In response to “HISS,” Minaj released “Bigfoot,” which makes jokes about Megan being shot in the feet by Tory Lanez (and accuses her of lying about it) and includes a repeated line that seems to rub salt in the wound of Megan’s grief over her mother’s 2019 death, that she was “lying on [her] dead momma.” Barbz quickly drew attention to anyone online who said anything negative about the rapper and harassed them online, typically by sharing their personal information on X.

Bela Delgado, a TikTok creator and former Minaj fan, ran some online fan accounts around 2017. Back then, fans would gather to defend Minaj “from people who were being nasty to her and slut-shaming her and making fun of her,” Delgado, who stopped running the accounts, says. “Once she started associating herself with certain people, I couldn’t really defend her anymore.”

Delgado is referring to rappers like Tekashi 6ix9ine—a Brooklyn rapper with whom Minaj collaborated on a song called “FEFE” after he pleaded guilty to sexual assault of a minor in 2015—and Chris Brown, who also got Minaj to feature on a song on his 2019 album Indigo, a decade after he assaulted Rihanna.

The tone of the fan accounts changed after 2017, Delgado says, moving from speaking out in support of Minaj to doxxing users.

#duet with @Bela Delgado #megantheestallion #greenscreen #nickiminaj

♬ original sound – Bela Delgado
After Minaj released “Bigfoot,” Delgado uploaded and later deleted a two-minute video about being disappointed in Minaj as a former fan. Almost instantly, the harassment began. “They were sending pretty graphic messages, fantasizing about what they would like to do to me,” Delgado says. “It got pretty out of hand, pretty fast.” Delgado says the Barbz began posting personal information not about them but about their relatives and other associates. “ If you do something to me, that’s me,” they say. “Whereas I’m seeing addresses for distant family members or people I don’t even know, now it’s people that I have nothing to do with, and their safety is resting on my conscience.”

Delgado was one of the first and loudest critics of Minaj online this time around, making them one of the Barbz’s first targets. “It was an interesting experience being attacked by a fan base I used to be a part of, some of the same stan pages I used to be mutuals with at one point, trying to doxx me,” they say. “Some of these fan accounts I recognized from 2017 and before. I just thought, ‘Wow, you’re still at it?’”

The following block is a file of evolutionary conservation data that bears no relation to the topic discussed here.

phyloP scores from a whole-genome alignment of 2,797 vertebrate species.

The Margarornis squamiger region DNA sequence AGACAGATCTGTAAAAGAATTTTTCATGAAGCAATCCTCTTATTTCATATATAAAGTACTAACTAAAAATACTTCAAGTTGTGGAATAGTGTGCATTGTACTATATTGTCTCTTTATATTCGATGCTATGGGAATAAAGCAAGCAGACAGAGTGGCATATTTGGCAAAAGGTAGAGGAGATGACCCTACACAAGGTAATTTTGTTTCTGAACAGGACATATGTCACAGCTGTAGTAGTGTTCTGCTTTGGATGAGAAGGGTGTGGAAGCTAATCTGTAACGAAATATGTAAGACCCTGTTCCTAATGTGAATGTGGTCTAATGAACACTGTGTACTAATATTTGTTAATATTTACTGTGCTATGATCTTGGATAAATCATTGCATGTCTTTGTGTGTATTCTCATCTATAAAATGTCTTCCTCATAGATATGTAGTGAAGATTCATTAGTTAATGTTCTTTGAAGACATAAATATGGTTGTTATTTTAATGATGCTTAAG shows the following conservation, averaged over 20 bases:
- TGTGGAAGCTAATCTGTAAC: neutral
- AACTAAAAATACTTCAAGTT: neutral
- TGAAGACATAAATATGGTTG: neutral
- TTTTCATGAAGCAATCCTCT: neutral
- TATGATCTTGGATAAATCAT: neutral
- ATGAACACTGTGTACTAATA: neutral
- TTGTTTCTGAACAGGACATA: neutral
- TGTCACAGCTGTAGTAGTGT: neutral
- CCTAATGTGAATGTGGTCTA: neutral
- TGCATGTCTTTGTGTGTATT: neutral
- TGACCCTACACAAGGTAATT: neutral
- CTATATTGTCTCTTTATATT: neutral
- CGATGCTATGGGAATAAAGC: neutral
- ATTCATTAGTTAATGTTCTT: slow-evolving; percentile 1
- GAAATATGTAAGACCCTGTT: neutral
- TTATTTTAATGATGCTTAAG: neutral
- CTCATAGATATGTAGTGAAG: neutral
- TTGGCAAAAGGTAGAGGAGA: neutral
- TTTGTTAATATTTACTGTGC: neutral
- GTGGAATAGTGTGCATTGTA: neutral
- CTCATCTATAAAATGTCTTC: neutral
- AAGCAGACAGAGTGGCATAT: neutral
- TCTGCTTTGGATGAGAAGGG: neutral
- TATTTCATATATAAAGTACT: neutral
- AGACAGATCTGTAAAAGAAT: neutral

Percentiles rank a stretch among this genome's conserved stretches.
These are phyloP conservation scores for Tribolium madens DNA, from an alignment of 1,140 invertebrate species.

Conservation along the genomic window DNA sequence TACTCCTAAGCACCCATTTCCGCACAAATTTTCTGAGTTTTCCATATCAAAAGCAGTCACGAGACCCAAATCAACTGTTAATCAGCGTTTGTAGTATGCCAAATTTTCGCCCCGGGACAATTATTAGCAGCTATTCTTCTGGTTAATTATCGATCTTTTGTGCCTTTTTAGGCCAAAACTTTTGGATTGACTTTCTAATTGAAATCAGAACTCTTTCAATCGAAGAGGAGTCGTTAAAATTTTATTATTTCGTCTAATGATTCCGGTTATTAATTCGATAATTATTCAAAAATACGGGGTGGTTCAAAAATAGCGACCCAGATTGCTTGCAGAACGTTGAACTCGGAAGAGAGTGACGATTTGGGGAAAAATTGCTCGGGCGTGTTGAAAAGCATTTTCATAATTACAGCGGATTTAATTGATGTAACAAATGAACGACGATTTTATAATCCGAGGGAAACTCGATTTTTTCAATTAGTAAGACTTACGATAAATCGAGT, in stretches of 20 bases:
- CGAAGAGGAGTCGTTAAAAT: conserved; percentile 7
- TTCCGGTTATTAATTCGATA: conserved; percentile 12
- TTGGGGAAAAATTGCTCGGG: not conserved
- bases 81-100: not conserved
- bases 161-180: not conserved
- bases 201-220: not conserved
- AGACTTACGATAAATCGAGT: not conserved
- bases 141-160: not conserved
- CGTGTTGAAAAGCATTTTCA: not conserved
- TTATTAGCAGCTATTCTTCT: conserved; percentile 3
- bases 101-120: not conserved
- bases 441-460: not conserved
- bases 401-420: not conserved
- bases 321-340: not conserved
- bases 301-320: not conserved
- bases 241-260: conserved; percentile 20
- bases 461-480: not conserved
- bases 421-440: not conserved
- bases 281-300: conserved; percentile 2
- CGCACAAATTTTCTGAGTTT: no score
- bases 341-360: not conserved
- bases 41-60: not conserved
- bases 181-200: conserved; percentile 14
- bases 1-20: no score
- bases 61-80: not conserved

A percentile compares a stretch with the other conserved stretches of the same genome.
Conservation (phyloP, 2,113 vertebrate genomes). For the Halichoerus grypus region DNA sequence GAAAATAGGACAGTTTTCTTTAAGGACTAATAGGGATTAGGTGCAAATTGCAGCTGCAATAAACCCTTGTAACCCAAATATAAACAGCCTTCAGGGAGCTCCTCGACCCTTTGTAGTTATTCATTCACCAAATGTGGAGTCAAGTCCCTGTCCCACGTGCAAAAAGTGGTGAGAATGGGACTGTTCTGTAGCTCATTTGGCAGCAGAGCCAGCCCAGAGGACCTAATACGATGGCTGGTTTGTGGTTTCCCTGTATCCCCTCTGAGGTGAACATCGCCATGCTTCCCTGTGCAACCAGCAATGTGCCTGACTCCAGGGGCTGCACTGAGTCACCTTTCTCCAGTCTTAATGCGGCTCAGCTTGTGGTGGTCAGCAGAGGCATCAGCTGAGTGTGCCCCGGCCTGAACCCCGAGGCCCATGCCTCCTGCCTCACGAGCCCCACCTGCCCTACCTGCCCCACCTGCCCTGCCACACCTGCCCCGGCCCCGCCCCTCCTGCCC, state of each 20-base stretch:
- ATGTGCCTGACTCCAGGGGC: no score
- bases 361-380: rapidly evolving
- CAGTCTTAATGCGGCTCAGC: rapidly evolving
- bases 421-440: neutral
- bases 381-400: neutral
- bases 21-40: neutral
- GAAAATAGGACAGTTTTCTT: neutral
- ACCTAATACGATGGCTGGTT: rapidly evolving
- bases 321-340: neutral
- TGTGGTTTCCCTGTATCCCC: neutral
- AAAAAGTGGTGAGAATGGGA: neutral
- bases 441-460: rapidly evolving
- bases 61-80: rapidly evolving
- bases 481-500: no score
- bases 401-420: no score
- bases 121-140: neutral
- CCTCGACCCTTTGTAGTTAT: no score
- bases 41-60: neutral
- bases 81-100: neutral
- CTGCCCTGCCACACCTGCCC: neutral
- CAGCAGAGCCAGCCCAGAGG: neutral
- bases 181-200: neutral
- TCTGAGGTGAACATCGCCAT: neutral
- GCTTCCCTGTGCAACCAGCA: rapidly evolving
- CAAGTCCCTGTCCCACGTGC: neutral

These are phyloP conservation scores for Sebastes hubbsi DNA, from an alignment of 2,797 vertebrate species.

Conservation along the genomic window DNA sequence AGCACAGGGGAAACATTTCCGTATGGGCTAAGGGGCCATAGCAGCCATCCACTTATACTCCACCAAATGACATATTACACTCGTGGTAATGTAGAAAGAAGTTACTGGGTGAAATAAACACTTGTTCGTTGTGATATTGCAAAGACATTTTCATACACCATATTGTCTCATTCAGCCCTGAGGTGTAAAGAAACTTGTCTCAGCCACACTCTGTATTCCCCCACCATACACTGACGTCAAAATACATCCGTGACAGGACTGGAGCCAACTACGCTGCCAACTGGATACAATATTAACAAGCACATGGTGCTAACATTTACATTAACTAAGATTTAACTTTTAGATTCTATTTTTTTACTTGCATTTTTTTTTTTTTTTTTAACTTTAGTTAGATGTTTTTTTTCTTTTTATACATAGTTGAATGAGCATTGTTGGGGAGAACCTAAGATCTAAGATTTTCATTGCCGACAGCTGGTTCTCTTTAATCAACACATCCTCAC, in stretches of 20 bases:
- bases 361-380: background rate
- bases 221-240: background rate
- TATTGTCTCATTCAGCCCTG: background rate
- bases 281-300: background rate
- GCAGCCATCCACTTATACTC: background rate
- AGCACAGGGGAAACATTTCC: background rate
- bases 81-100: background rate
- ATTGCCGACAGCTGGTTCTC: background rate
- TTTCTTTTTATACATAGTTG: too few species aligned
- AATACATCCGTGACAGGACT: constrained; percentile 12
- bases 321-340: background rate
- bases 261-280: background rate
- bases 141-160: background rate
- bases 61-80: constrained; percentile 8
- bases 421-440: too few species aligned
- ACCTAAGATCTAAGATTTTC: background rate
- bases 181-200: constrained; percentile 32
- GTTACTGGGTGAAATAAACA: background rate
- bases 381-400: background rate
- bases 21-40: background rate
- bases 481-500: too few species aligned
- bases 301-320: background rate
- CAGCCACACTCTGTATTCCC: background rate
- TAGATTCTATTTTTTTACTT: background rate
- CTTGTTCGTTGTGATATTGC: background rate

The accounts jump to doxxing people, Delgado says, because “they don’t know how to argue.” Fans, Delgado says, are defending Minaj’s decision to work with abusers, and when the argument begins to go in circles, they decide to take things to the next level.

“When you’re talking about things that are as dark as sexual assault and rape, these are things that [Barbz] can’t really debate morally competent people about,” they say. “The immediate response is to go to the opposite end of the moral spectrum.”

How creators are fighting against doxxing
Louis and the others who were doxxed by the Barbz have taken it upon themselves to push back against the impassioned fans. They are and have been looking for ways to defend themselves, physically and legally, gathering as many details as possible on the people who shared their information online and pursuing legal action against the doxxers.

Louis was able to find out who leaked his information, and on her birthday, he says, he put out a video saying she had 24 hours to respond or he would be filing a report with the cybercrime division of the FBI. Additionally, she had “the option of issuing me a direct apology on the platform she used to leak my information,” he says. If she didn’t do this, he would secure legal representation and notify the dean of the school in which she majors in nursing that one of their students “recklessly handled [his] private and sensitive information.”

You have 24 hours.

♬ original sound – theericklouis
In a response on X later that day, he says that the person who doxxed him “gaslit” him, arguing that she was not the first person to leak his information and so he should focus his energy elsewhere. Louis says he told the woman: “Doxxing is not about who posted what first. It’s about who disseminated personal and private information with the intent to malign, harass, and intimidate on the internet.” She then accused him of “doing this for attention.”